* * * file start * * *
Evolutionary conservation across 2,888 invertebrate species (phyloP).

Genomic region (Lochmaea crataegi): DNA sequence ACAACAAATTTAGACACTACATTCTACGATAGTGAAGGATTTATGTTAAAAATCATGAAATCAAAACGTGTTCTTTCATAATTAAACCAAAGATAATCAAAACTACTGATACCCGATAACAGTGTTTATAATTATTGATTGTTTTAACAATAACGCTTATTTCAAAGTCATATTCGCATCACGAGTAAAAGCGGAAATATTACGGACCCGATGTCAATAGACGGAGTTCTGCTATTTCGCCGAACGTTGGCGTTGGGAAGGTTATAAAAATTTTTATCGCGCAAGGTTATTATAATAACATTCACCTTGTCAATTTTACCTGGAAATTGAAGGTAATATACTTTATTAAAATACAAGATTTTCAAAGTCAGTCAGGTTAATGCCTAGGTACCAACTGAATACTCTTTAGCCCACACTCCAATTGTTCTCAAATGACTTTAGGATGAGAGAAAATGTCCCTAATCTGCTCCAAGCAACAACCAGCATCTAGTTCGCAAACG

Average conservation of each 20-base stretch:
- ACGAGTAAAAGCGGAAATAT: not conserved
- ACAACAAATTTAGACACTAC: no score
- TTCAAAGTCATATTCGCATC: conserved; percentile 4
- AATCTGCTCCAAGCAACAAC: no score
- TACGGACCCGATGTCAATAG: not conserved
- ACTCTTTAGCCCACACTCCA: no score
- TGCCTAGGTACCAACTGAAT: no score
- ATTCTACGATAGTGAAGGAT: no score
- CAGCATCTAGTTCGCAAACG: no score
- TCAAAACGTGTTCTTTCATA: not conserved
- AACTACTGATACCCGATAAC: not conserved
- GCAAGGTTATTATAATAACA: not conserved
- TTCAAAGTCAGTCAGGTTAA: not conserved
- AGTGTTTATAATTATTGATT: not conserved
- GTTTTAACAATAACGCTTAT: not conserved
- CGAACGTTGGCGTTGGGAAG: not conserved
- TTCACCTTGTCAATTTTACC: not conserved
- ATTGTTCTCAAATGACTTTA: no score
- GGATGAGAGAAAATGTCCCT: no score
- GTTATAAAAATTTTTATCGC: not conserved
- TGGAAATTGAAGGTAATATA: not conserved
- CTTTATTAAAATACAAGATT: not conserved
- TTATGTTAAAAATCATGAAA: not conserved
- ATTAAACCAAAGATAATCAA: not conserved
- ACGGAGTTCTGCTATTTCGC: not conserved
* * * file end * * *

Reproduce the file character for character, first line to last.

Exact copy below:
Evolutionary conservation across 2,888 invertebrate species (phyloP).

Genomic region (Lochmaea crataegi): DNA sequence ACAACAAATTTAGACACTACATTCTACGATAGTGAAGGATTTATGTTAAAAATCATGAAATCAAAACGTGTTCTTTCATAATTAAACCAAAGATAATCAAAACTACTGATACCCGATAACAGTGTTTATAATTATTGATTGTTTTAACAATAACGCTTATTTCAAAGTCATATTCGCATCACGAGTAAAAGCGGAAATATTACGGACCCGATGTCAATAGACGGAGTTCTGCTATTTCGCCGAACGTTGGCGTTGGGAAGGTTATAAAAATTTTTATCGCGCAAGGTTATTATAATAACATTCACCTTGTCAATTTTACCTGGAAATTGAAGGTAATATACTTTATTAAAATACAAGATTTTCAAAGTCAGTCAGGTTAATGCCTAGGTACCAACTGAATACTCTTTAGCCCACACTCCAATTGTTCTCAAATGACTTTAGGATGAGAGAAAATGTCCCTAATCTGCTCCAAGCAACAACCAGCATCTAGTTCGCAAACG

Average conservation of each 20-base stretch:
- ACGAGTAAAAGCGGAAATAT: not conserved
- ACAACAAATTTAGACACTAC: no score
- TTCAAAGTCATATTCGCATC: conserved; percentile 4
- AATCTGCTCCAAGCAACAAC: no score
- TACGGACCCGATGTCAATAG: not conserved
- ACTCTTTAGCCCACACTCCA: no score
- TGCCTAGGTACCAACTGAAT: no score
- ATTCTACGATAGTGAAGGAT: no score
- CAGCATCTAGTTCGCAAACG: no score
- TCAAAACGTGTTCTTTCATA: not conserved
- AACTACTGATACCCGATAAC: not conserved
- GCAAGGTTATTATAATAACA: not conserved
- TTCAAAGTCAGTCAGGTTAA: not conserved
- AGTGTTTATAATTATTGATT: not conserved
- GTTTTAACAATAACGCTTAT: not conserved
- CGAACGTTGGCGTTGGGAAG: not conserved
- TTCACCTTGTCAATTTTACC: not conserved
- ATTGTTCTCAAATGACTTTA: no score
- GGATGAGAGAAAATGTCCCT: no score
- GTTATAAAAATTTTTATCGC: not conserved
- TGGAAATTGAAGGTAATATA: not conserved
- CTTTATTAAAATACAAGATT: not conserved
- TTATGTTAAAAATCATGAAA: not conserved
- ATTAAACCAAAGATAATCAA: not conserved
- ACGGAGTTCTGCTATTTCGC: not conserved